Korea Baseball Championship
|This article needs additional citations for verification. (August 2012)|
|Current season, competition or edition:
2014 Korea Professional Baseball season
1981 (KBO founded)
|No. of teams||9 (Expanding to 10 in 2015)|
|Most recent champion(s)||Samsung Lions (8)|
|Most titles||KIA Tigers (10)|
|Founder||Korea Baseball Organization (KBO)|
|Korea Baseball Championship|
|Revised Romanization||Hanguk yagu seonsugwon daehoe|
|McCune–Reischauer||Han'guk yagu sŏnsugwŏn taehoe|
Korea Baseball Championship (Hangul: 한국야구선수권대회; hanja: 韓國野球選手權大會), colloquially called Korea Professional Baseball (Hangul: 한국프로야구; Romanization: Hanguk Peuro-Yagu) is the highest level league of baseball in South Korea. Korea Professional Baseball was originally founded with six franchises in 1982 and currently has nine franchises throughout the nation. The franchises are named after the companies or business conglomerates which own them.
The inaugural franchises were:
- Haitai Tigers, based in Gwangju
- Lotte Giants, based in Busan
- MBC Chungyong, based in Seoul
- OB Bears, based in Daejeon
- Sammi Superstars, based in Incheon
- Samsung Lions, based in Daegu
In 1985, the Sammi Superstars became known as the Cheongbo Pintos. The next year, 1986, saw some major changes, with the OB Bears moving from Daejeon to share the Seoul's Jamsil Baseball Stadium with MBC Chungyong in Seoul. A new franchise, the Binggrae Eagles, joined to replace vacancy of Daejeon by OB's moving and expanding the league to seven franchises. 1988 saw the Cheongbo Pintos change ownership again, becoming the Pacific Dolphins. In 1990, MBC Chungyong became the LG Twins and an eighth franchise was added, the Ssangbangwool Raiders who represented the Jeollabuk-do region.
There was little change in the 90's except for a few major sponsors: 1993 saw the Binggrae Eagles become the Hanwha Eagles, in 1995 the Pacific Dolphins became the Hyundai Unicorns and the OB Bears in 1999 became the Doosan Bears. Bigger changes were affected in 2000 when the Hyundai Unicorns moved from Incheon to Suwon, and a new franchise, the SK Wyverns took their place in Incheon. The Ssangbangwool Raiders became defunct. In 2001, the Haitai Tigers became the KIA Tigers.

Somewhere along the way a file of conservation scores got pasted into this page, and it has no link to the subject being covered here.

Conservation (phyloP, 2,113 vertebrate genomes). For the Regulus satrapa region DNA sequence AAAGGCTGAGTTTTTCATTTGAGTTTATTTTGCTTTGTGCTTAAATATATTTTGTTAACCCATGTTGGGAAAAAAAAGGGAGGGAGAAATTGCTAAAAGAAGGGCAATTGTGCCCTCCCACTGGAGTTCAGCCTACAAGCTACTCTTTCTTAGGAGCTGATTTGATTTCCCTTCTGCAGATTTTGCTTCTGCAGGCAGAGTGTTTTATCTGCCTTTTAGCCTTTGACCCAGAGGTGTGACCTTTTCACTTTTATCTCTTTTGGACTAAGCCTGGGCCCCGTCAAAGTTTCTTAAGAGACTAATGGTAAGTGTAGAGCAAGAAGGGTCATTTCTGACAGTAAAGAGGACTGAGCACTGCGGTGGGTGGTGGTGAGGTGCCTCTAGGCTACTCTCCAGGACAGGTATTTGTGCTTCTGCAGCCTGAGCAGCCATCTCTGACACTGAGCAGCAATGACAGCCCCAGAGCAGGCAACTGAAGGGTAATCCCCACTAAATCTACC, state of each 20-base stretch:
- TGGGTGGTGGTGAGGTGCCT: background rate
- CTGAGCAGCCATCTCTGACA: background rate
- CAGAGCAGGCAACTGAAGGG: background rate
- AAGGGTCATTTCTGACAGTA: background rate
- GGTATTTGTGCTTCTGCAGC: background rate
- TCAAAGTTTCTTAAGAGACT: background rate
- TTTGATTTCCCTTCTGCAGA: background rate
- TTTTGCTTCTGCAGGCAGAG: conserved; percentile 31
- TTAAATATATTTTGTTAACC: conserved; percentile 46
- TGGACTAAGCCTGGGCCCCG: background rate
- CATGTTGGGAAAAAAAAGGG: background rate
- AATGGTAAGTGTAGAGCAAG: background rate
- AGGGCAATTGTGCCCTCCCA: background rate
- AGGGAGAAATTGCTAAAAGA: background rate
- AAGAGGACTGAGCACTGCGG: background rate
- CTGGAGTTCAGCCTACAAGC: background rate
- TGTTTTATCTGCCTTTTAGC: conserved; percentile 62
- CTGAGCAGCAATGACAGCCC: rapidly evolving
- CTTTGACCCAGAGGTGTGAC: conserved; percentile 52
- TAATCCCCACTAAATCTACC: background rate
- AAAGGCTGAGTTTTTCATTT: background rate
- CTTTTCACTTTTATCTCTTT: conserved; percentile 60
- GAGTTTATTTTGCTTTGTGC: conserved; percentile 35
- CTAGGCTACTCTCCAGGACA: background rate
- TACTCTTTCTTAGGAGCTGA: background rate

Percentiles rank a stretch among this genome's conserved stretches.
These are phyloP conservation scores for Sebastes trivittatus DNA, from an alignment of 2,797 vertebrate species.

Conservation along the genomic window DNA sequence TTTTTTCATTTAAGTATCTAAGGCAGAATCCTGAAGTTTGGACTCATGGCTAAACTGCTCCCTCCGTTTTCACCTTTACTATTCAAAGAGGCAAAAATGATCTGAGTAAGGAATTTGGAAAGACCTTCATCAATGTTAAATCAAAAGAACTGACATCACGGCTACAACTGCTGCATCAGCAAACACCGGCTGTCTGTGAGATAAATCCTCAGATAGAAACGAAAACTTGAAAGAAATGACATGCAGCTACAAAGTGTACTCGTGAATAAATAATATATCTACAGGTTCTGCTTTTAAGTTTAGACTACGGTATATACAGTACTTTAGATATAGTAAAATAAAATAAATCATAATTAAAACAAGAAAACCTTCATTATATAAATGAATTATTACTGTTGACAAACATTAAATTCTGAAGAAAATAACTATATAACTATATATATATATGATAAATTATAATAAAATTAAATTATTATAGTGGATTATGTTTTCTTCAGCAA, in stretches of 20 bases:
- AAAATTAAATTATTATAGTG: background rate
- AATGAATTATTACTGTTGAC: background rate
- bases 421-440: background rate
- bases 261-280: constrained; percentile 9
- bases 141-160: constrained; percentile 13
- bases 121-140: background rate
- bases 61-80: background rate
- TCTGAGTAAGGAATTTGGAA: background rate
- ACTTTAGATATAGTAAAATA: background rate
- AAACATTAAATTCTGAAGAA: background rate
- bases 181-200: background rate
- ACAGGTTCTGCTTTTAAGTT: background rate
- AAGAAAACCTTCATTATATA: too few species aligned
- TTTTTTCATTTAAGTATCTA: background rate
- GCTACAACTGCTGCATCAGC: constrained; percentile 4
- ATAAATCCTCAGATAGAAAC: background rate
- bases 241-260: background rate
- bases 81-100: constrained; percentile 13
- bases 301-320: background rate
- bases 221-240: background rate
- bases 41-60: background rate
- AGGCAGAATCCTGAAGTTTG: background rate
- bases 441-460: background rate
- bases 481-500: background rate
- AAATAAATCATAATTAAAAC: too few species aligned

In 2008, the Hyundai Unicorns franchise was sold, renamed the Woori Heroes and moved to Mok-dong in Seoul, after a disappointing season in 2007 both on and off the field. Despite winning championships in 1998, 2000, 2003 and 2004, fans never really took to the franchise after their move from Incheon. Also, while the franchises in Busan, Daegu, Daejeon, and Gwangju did not have to compete with other franchises for fans, the Suwon-based Unicorns struggled to compete with the nearby Seoul franchises.
Founding member the KIA Tigers (formerly the Haitai Tigers) had won 10 of the 29 national championships.
Many of the players who excel in the Korean league go on to play for franchises in Nippon Professional Baseball in Japan. Such players in the NPB include Lee Seung-Yeop for the Yomiuri Giants, Kim Tae-Gyun for the Chiba Lotte Marines, Lim Chang-Yong for the Tokyo Yakult Swallows, and Tyrone Woods also for the Chunichi Dragons (former Doosan Bears player).
Starting in season 2013, each team plays 128 games in the regular season, reduced from 133 due to expansion to nine teams. Each team plays every other 16 times.
On the 17th of July every year, the best players participate in the Korean All-Star game. The franchises participating are divided into two regions: East (SK, Samsung, Doosan, Lotte) and West (KIA, Hanwha, LG, Heroes and NC). The titles 'East' and 'West' do not directly correspond to the geographical regions of the franchises involved, as both SK and Doosan, being from Incheon and Seoul respectively, are clearly based in the Western region of Korea, despite representing the East. Unlike in the MLB, the Korean All-star game does not determine home-field advantage in the Korean Series. The most recent Korean All-star game[when?] was played in Seoul and won 5-4 by the West team.